Legislative council says adding 160,000 jobs gets NM even
To bounce back from the recession, New Mexico must add more than 160,000 jobs in the next 10 years, state legislators were told Monday.
The Interim Jobs Council, an arm the Legislature's committee system, released the statistical breakdown. It said hitting the jobs target would return New Mexico to "where we were in 2007."
The report said this job-creation goal was "doable" if the state follows strategies that were outlined in general terms.
It called for "clarity and consensus on the predicament" and an agenda for creating jobs.
One plank in the council's platform suggested melding the state's efforts in education, tourism, workforce development and job creation. But how these large, separate agencies would work in unison to add jobs was not specified.
The report also suggested that legislators could take certain steps on their own to help create jobs, though at least one of these would simply add seasonal government positions.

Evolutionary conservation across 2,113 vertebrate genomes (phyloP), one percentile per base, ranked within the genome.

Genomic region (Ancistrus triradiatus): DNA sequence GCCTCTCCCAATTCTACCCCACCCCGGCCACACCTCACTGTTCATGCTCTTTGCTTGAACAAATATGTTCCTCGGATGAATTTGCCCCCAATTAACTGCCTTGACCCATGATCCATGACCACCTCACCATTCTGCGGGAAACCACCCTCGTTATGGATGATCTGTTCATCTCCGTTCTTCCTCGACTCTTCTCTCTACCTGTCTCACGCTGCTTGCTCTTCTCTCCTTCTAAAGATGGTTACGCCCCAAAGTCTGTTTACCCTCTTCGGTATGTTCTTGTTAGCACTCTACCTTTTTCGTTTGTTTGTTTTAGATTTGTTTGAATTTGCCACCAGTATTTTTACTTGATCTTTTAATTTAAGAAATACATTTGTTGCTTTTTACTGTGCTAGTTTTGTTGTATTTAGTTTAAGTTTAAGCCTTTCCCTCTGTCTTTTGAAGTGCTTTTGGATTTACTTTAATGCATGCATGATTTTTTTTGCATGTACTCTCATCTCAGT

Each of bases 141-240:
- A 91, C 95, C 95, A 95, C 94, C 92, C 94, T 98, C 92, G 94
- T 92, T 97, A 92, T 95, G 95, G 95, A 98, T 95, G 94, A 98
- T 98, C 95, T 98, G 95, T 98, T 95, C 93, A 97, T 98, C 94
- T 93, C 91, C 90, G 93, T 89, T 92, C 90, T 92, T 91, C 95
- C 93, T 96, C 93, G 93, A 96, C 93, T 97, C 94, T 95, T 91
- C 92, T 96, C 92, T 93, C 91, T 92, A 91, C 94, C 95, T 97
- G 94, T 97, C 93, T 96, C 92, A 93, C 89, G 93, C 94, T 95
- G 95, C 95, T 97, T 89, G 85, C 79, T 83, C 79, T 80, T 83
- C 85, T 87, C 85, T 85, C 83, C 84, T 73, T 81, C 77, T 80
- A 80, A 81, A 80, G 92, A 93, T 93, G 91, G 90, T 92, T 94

That proposal was to fund an expanded summer youth employment program.
Another recommendation could mean additional paperwork for the state's colleges and universities.
It proposed a memorial -- action by legislators that has no force of law -- instructing colleges and universities to provide annual reports on hiring, salaries and job offers by major field of study.
Another possibility suggested in the report was to fund an online tourism training program to help along entrepreneurs.
The suggestions followed a recent report by the state Economic Development Department that said New Mexico had added about 10,000 private jobs for the year ending in August, but lost 3,100 government jobs in that span.
Most of the public jobs were at the federal level, said Jon Barela, secretary of economic development.
Barela said the government cuts were noteworthy because New Mexico is the state most dependent on federal spending.